Willi Holdorf, the 1964 Olympic decathlon champion, has died
Willi Holdorf, the 1964 Olympic decathlon champion, has died. He was 80.
Holdorf led in Tokyo after nine of the 10 events. But his Soviet rival Rein Aun was stronger in the last event, the 1,500 meters. To win, Holdorf had to finish within 17 seconds of Aun. Holdorf had never achieved that, but his coach deliberately misled him and told him 12 seconds.
Holdorf, exhausted, weaved across the lanes down the final straight before collapsing over the finish line. He was exactly 12 seconds behind Aun, who helped him off the track.
Holdorf was at his strongest in the sprints in the decathlon, leading the 100 and 400 meters, and placed second in the discus and shot put.
Despite the Cold War-era division of West and East Germany, Holdorf won under the flag of a united German Olympic team. By the next Olympics in 1968, though, there were separate West German and East German squads.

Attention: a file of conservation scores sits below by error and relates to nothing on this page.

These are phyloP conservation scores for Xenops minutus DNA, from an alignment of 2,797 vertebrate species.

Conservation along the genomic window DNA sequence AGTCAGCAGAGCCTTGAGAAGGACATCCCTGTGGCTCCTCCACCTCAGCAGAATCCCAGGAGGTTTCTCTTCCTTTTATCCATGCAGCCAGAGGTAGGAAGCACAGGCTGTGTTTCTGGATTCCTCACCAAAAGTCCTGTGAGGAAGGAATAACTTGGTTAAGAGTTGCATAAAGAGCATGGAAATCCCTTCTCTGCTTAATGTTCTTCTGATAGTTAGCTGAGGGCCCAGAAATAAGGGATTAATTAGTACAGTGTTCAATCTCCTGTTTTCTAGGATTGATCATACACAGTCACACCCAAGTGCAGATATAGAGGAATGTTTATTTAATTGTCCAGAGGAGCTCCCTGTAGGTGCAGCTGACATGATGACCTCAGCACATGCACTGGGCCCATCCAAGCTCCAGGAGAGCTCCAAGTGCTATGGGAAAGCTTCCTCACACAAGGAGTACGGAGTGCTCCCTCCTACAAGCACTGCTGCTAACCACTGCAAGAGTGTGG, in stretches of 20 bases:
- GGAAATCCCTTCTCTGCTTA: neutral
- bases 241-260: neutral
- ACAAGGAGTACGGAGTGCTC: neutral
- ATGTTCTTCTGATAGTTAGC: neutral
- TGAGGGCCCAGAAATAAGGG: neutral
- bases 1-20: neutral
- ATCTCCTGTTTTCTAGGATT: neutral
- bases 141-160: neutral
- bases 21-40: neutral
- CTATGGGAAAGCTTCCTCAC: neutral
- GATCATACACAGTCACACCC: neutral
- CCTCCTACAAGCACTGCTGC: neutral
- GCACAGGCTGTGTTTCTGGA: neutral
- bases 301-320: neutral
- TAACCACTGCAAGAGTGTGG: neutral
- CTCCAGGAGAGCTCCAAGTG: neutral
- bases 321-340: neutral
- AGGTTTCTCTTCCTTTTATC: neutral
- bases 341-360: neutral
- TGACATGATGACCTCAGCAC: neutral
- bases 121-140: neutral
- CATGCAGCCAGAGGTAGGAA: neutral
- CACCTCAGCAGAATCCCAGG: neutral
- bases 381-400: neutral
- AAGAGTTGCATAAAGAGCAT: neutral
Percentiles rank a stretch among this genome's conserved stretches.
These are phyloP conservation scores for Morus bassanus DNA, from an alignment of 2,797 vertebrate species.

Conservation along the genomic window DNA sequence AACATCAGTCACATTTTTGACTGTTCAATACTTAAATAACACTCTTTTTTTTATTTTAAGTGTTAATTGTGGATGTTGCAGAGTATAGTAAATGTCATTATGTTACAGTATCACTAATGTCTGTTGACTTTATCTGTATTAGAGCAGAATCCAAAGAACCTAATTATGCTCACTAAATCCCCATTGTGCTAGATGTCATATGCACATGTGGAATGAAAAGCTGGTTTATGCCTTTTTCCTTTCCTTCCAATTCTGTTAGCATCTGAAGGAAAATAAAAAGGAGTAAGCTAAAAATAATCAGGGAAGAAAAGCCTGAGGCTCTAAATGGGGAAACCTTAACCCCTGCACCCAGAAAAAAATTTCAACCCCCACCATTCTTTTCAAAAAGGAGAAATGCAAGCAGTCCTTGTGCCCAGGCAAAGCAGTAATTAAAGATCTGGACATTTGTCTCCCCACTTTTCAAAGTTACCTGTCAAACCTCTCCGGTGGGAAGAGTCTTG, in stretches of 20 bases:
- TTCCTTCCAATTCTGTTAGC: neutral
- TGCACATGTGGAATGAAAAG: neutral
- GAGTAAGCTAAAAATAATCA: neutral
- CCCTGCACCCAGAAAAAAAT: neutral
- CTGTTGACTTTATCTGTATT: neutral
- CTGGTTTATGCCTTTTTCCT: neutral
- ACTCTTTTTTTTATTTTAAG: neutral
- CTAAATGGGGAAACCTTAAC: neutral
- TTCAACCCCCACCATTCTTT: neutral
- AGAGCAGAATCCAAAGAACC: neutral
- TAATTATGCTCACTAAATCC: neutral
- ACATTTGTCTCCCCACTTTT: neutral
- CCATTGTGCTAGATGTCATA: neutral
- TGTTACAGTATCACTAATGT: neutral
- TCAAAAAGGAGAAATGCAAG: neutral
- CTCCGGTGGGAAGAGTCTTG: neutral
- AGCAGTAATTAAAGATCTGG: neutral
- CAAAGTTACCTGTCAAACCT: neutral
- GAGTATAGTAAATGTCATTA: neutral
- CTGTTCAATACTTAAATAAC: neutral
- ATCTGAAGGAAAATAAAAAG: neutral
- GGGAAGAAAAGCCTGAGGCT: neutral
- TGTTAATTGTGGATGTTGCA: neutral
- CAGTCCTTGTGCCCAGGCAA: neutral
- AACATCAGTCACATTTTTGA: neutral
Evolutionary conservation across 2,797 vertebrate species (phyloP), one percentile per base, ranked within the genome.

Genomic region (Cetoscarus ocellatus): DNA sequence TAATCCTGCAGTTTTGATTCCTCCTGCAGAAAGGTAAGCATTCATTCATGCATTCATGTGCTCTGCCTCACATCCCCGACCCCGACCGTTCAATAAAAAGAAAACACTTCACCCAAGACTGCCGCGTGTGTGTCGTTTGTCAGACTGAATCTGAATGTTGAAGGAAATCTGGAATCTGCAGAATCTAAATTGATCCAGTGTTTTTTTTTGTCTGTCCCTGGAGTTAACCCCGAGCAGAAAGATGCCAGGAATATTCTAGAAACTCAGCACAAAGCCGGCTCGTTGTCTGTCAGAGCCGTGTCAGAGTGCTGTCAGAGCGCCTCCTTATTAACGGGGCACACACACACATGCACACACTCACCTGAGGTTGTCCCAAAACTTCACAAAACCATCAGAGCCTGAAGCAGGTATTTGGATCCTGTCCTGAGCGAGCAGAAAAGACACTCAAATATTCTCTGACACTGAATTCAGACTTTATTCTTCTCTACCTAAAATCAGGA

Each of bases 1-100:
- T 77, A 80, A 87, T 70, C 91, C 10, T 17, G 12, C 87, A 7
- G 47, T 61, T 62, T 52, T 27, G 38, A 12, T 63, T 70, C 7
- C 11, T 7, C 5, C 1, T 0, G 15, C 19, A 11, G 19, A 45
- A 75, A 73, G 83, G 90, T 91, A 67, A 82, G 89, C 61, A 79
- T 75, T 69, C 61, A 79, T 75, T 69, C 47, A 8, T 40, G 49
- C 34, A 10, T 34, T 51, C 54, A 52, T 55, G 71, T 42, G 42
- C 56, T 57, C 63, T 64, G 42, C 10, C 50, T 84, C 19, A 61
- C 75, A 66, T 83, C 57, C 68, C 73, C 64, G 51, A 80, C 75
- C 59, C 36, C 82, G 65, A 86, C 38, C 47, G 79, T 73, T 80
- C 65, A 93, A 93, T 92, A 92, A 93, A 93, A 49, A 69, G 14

That meant Holdorf was the last gold medalist in athletics representing a united Germany until the Barcelona Olympics of 1992, following the reunification of the country.
Holdorf’s Tokyo feat ended a run of six consecutive victories by U.S. athletes dating to 1932.
After retiring from track and field, Holdorf went into soccer coaching with German club Fortuna Cologne, then in the top division, and built a career in business.
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